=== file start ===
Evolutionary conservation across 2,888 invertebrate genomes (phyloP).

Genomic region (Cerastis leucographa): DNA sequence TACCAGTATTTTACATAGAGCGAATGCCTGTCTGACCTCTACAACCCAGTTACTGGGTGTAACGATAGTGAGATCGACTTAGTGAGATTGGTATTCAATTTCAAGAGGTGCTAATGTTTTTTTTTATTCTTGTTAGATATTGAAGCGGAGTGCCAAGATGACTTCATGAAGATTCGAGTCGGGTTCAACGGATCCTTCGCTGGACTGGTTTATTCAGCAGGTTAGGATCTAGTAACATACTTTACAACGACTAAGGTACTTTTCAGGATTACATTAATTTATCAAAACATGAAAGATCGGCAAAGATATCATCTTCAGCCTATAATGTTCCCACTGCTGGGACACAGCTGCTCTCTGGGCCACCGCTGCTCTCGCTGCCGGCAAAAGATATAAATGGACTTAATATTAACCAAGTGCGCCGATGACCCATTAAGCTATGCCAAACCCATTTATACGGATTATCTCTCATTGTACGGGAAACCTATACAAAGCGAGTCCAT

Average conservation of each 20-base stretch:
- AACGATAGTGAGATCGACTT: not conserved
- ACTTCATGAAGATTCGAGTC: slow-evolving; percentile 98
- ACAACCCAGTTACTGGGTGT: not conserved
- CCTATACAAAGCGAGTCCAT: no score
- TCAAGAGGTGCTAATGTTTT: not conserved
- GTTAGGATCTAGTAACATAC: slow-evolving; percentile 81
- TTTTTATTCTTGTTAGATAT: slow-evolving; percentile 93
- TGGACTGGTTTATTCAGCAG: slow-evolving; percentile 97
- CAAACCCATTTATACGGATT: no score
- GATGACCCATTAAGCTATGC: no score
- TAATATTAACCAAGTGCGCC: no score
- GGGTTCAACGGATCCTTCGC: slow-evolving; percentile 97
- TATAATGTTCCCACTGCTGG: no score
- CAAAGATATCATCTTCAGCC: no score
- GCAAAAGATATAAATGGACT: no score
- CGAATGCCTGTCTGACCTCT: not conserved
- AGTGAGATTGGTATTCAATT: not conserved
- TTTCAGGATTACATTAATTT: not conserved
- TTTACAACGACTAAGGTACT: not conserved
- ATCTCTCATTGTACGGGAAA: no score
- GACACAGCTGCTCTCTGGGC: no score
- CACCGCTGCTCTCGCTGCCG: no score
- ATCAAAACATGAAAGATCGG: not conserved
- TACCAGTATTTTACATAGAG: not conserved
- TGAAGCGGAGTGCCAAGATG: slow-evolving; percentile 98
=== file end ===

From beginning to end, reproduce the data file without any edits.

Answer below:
Evolutionary conservation across 2,888 invertebrate genomes (phyloP).

Genomic region (Cerastis leucographa): DNA sequence TACCAGTATTTTACATAGAGCGAATGCCTGTCTGACCTCTACAACCCAGTTACTGGGTGTAACGATAGTGAGATCGACTTAGTGAGATTGGTATTCAATTTCAAGAGGTGCTAATGTTTTTTTTTATTCTTGTTAGATATTGAAGCGGAGTGCCAAGATGACTTCATGAAGATTCGAGTCGGGTTCAACGGATCCTTCGCTGGACTGGTTTATTCAGCAGGTTAGGATCTAGTAACATACTTTACAACGACTAAGGTACTTTTCAGGATTACATTAATTTATCAAAACATGAAAGATCGGCAAAGATATCATCTTCAGCCTATAATGTTCCCACTGCTGGGACACAGCTGCTCTCTGGGCCACCGCTGCTCTCGCTGCCGGCAAAAGATATAAATGGACTTAATATTAACCAAGTGCGCCGATGACCCATTAAGCTATGCCAAACCCATTTATACGGATTATCTCTCATTGTACGGGAAACCTATACAAAGCGAGTCCAT

Average conservation of each 20-base stretch:
- AACGATAGTGAGATCGACTT: not conserved
- ACTTCATGAAGATTCGAGTC: slow-evolving; percentile 98
- ACAACCCAGTTACTGGGTGT: not conserved
- CCTATACAAAGCGAGTCCAT: no score
- TCAAGAGGTGCTAATGTTTT: not conserved
- GTTAGGATCTAGTAACATAC: slow-evolving; percentile 81
- TTTTTATTCTTGTTAGATAT: slow-evolving; percentile 93
- TGGACTGGTTTATTCAGCAG: slow-evolving; percentile 97
- CAAACCCATTTATACGGATT: no score
- GATGACCCATTAAGCTATGC: no score
- TAATATTAACCAAGTGCGCC: no score
- GGGTTCAACGGATCCTTCGC: slow-evolving; percentile 97
- TATAATGTTCCCACTGCTGG: no score
- CAAAGATATCATCTTCAGCC: no score
- GCAAAAGATATAAATGGACT: no score
- CGAATGCCTGTCTGACCTCT: not conserved
- AGTGAGATTGGTATTCAATT: not conserved
- TTTCAGGATTACATTAATTT: not conserved
- TTTACAACGACTAAGGTACT: not conserved
- ATCTCTCATTGTACGGGAAA: no score
- GACACAGCTGCTCTCTGGGC: no score
- CACCGCTGCTCTCGCTGCCG: no score
- ATCAAAACATGAAAGATCGG: not conserved
- TACCAGTATTTTACATAGAG: not conserved
- TGAAGCGGAGTGCCAAGATG: slow-evolving; percentile 98